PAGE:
|For various reasons many job seekers have taken time off from their careers. Whatever the reason trying to explain these career breaks to potential employers can be awkward.
If your career gap was a very long time ago, say more than 10 years then there is no need to worry. You also do not need to be concerned about very short career gaps i.e. those only lasting for a few months.
Employers are only really interested in your recent career history.
Below are some of the reasons why some people may have gaps in their work careers:-
- Extended holiday i.e. round the world trip.
- Charity / voluntary work in the UK or abroad.
- Temporary emigration to a different country.
- Long term illness.
- An accident.
- Period of unemployment after being laid off.
- Maternity leave, starting a family.
- Education or training.
- Starting a business venture.
You can either try to explain your employment gap in your CV or by briefly mentioning it in a covering letter. Always explain breaks in one or two sentences, there is no need to go into lengthy details or explanations. It is always easier to explain gaps in detail later in interview situations rather than in a initial CV application.
Some career gaps are much easier to explain that others and can even be used to your advantage. For instance if you took a year out to go traveling in South Asia for a year then this could be to your advantage if you applied for a diversity job working with ethnic minority communities in the UK. Another example is if you tried starting up your own business, you can then say that you now have experience of being your own boss. You could point out that you have newly gained budgeting, sales and cost control skills.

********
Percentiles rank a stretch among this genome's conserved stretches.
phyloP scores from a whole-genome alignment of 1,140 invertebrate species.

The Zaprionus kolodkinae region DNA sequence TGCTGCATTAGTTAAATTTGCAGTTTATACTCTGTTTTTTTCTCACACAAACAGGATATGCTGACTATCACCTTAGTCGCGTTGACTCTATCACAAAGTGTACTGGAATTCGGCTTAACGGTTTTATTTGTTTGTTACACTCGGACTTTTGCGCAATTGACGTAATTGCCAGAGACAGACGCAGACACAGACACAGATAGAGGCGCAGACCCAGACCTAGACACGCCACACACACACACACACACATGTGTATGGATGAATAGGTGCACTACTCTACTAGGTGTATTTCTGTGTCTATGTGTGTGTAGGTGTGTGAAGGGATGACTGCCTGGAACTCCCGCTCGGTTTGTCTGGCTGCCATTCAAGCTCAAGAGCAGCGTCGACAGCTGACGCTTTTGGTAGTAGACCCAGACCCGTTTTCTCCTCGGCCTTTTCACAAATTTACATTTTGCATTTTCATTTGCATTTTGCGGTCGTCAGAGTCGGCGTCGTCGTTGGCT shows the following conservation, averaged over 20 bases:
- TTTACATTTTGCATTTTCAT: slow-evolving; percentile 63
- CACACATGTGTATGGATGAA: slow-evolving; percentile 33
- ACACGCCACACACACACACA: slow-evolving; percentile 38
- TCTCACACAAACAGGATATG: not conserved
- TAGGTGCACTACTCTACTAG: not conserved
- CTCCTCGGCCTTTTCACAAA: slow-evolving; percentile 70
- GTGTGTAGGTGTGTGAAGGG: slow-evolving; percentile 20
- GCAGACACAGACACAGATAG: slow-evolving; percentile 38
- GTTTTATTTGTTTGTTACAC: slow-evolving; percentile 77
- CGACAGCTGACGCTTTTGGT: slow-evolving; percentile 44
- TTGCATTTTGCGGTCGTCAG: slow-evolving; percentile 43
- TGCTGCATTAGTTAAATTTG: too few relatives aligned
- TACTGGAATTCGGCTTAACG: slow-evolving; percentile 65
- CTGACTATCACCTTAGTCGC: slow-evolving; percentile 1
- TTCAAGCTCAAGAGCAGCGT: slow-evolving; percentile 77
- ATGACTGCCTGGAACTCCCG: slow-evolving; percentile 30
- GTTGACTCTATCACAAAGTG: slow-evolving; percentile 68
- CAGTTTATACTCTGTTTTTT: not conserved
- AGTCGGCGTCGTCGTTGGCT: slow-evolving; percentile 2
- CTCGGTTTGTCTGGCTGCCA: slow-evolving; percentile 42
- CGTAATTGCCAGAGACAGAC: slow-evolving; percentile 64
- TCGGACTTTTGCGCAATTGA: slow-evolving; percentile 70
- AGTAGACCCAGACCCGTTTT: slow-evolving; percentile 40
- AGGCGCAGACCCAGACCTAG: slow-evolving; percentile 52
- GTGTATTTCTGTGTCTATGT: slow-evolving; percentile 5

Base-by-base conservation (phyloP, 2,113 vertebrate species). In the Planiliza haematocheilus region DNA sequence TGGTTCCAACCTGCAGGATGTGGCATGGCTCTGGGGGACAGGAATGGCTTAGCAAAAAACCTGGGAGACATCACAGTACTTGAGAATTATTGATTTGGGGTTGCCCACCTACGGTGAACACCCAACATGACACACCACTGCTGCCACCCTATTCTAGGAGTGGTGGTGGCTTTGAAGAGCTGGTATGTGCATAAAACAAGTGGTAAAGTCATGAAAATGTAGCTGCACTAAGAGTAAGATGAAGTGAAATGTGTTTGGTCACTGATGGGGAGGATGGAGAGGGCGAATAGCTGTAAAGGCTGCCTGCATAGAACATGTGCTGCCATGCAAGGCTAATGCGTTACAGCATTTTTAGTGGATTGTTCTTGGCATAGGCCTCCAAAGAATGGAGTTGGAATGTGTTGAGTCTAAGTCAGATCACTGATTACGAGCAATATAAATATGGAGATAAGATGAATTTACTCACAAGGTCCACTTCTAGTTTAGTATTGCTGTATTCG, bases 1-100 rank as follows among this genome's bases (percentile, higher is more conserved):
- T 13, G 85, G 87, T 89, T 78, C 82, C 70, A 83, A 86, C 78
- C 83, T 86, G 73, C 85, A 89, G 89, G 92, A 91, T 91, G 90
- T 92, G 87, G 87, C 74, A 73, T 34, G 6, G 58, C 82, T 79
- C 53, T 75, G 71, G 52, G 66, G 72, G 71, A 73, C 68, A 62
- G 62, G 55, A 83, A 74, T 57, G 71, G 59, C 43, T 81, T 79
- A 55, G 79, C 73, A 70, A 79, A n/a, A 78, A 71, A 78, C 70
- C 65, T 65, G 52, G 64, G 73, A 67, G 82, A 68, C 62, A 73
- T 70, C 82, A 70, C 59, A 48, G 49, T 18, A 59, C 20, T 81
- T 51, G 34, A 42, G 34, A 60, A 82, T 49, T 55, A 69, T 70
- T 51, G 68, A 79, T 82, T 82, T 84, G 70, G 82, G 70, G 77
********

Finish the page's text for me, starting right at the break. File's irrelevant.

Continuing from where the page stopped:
Always try to focus on positive points from your career gap, experiences you have gained or the new skills you have learnt.
Never try to leave a empty unexplained gap in your CV, as employers will take that as a bad sign, always give a brief reason for it.
Functional CV layout
If you have a large career gap for instance more than one year then you may want to consider using a functional CV format rather than a chronological CV layout. A Functional CV will focus more on your skills and work experience rather than your job titles and periods of employment. Meaning you will not have to list employment dates.
You will almost certainly be asked about it in any subsequent interview you have with a prospective employer. Make sure your give the same explanation for your career break as you listed in your CV. If you have been invited to a interview then take this as a positive sign as it means that even with your employment gap the recruiter is still interested in you. During the interview always focus on and try to get across that you are excited and eager to get back into work.
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